|Take a trip to the soccer field|
By Jan Schultz, The Imperial Republican News Editor
I can’t remember spending too much time at a soccer match. Other than job commitments to snap a team picture here and there, I hadn’t spent much time actually watching the game, other than an occasional minute or two on TV.
But, Saturday featured the opening matches for Imperial soccer teams here, and I thought I’d jaunt down to Schroeder Park to watch the younger teams play, and take a few pictures.
What a joy it was!
Watching youngsters six and younger try to maneuver the ball around the makeshift fields made me smile—a lot. I found myself hanging around a lot longer than I had planned.
Over on the next field, the match was a little more competitive, as the U8 (eight and younger) teams, one from Imperial and one from Perkins County, battled it out.
Parents lined the fields on both locations, cheering on their youngsters.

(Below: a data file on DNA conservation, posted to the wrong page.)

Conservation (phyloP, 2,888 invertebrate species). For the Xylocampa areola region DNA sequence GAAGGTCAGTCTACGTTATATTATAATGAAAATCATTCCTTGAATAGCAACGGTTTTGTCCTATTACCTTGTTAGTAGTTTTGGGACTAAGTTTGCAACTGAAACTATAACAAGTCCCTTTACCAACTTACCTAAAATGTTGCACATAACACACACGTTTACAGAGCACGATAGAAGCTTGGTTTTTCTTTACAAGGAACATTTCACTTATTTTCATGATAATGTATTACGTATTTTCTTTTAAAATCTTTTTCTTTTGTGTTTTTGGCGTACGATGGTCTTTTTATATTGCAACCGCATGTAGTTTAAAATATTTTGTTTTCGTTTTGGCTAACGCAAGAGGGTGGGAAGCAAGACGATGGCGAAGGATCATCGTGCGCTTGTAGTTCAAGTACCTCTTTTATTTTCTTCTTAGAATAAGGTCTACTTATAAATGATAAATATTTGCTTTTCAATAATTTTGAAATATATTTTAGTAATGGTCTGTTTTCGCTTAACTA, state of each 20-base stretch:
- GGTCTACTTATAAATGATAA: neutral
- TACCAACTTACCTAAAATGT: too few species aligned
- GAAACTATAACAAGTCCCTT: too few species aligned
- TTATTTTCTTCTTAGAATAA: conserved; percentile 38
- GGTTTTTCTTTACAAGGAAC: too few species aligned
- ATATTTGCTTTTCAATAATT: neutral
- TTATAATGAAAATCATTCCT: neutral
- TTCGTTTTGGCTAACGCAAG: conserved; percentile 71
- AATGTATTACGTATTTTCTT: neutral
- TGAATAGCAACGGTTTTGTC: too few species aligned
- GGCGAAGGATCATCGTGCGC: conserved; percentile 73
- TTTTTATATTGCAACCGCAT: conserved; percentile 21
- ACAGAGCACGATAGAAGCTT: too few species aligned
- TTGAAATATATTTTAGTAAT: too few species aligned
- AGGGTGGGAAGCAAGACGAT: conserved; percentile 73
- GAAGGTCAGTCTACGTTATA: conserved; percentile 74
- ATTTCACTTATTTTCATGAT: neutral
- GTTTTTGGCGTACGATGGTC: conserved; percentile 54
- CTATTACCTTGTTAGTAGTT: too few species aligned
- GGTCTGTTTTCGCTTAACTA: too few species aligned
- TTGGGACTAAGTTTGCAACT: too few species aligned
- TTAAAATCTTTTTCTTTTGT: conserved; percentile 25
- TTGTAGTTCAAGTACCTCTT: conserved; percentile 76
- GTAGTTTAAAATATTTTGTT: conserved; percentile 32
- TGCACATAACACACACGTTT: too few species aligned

I grew up in a family of baseball players, so soccer wasn’t even talked about in our family much.
But, one of my brothers, who was an All-American baseball player at Kearney State in the 1970s, became a big proponent of soccer as he raised three daughters in Rapid City.
There, he coached his daughters’ soccer teams, and became a big fan of the sport. He said it’s a great activity for kids—a great game. One that’s right up there with baseball.
A pretty good testimony from a die-hard ball player.
Parents here evidently realized that, too. More than 150 youngsters from this area are involved in the soccer program this season.
The soccer season here is a short one, only lasting about six weeks.
Games are played on Saturdays at Schroeder Park for the younger teams. The older teams play on various other nights at the Wellington St. football field.
Watch this newspaper’s sports section each week. We plan to run the weekly schedules, so residents who may not have children playing can follow the teams, too.
As you may know, the city added soccer to its recreation program several years ago, and helps fund some of the equipment costs and field preparation. The school allows use of the football field for some of the matches. And, parents and other young adults are contributing their time to coach.
When several people and entities work together toward a common goal, it usually means good things.